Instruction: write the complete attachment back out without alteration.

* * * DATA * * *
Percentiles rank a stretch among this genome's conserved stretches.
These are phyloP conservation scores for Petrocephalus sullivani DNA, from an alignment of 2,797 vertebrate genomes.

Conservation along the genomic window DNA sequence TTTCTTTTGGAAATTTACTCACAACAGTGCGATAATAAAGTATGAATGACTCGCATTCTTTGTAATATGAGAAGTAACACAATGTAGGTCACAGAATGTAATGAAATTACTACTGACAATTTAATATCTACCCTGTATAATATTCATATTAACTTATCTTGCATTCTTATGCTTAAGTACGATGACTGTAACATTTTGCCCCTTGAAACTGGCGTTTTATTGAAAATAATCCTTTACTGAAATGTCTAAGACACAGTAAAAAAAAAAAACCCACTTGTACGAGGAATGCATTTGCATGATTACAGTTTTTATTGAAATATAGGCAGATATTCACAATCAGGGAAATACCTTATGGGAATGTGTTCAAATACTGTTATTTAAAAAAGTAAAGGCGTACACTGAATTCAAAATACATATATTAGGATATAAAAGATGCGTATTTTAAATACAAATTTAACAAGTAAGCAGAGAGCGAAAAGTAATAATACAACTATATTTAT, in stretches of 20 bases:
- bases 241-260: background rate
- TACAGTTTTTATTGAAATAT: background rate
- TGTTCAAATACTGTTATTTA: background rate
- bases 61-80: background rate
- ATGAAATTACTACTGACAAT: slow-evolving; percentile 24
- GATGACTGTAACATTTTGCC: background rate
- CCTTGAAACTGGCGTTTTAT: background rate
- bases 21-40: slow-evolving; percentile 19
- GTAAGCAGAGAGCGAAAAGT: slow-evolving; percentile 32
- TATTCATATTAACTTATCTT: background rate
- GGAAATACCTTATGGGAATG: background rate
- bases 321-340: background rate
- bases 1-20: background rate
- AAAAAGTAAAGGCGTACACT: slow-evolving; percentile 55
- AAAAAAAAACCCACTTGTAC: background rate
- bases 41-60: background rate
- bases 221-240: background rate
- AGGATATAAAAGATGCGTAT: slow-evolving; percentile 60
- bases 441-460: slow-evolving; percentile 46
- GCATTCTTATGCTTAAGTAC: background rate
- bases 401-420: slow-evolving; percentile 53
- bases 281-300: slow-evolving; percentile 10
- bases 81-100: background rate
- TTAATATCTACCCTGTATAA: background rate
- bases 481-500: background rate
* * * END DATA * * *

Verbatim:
Percentiles rank a stretch among this genome's conserved stretches.
These are phyloP conservation scores for Petrocephalus sullivani DNA, from an alignment of 2,797 vertebrate genomes.

Conservation along the genomic window DNA sequence TTTCTTTTGGAAATTTACTCACAACAGTGCGATAATAAAGTATGAATGACTCGCATTCTTTGTAATATGAGAAGTAACACAATGTAGGTCACAGAATGTAATGAAATTACTACTGACAATTTAATATCTACCCTGTATAATATTCATATTAACTTATCTTGCATTCTTATGCTTAAGTACGATGACTGTAACATTTTGCCCCTTGAAACTGGCGTTTTATTGAAAATAATCCTTTACTGAAATGTCTAAGACACAGTAAAAAAAAAAAACCCACTTGTACGAGGAATGCATTTGCATGATTACAGTTTTTATTGAAATATAGGCAGATATTCACAATCAGGGAAATACCTTATGGGAATGTGTTCAAATACTGTTATTTAAAAAAGTAAAGGCGTACACTGAATTCAAAATACATATATTAGGATATAAAAGATGCGTATTTTAAATACAAATTTAACAAGTAAGCAGAGAGCGAAAAGTAATAATACAACTATATTTAT, in stretches of 20 bases:
- bases 241-260: background rate
- TACAGTTTTTATTGAAATAT: background rate
- TGTTCAAATACTGTTATTTA: background rate
- bases 61-80: background rate
- ATGAAATTACTACTGACAAT: slow-evolving; percentile 24
- GATGACTGTAACATTTTGCC: background rate
- CCTTGAAACTGGCGTTTTAT: background rate
- bases 21-40: slow-evolving; percentile 19
- GTAAGCAGAGAGCGAAAAGT: slow-evolving; percentile 32
- TATTCATATTAACTTATCTT: background rate
- GGAAATACCTTATGGGAATG: background rate
- bases 321-340: background rate
- bases 1-20: background rate
- AAAAAGTAAAGGCGTACACT: slow-evolving; percentile 55
- AAAAAAAAACCCACTTGTAC: background rate
- bases 41-60: background rate
- bases 221-240: background rate
- AGGATATAAAAGATGCGTAT: slow-evolving; percentile 60
- bases 441-460: slow-evolving; percentile 46
- GCATTCTTATGCTTAAGTAC: background rate
- bases 401-420: slow-evolving; percentile 53
- bases 281-300: slow-evolving; percentile 10
- bases 81-100: background rate
- TTAATATCTACCCTGTATAA: background rate
- bases 481-500: background rate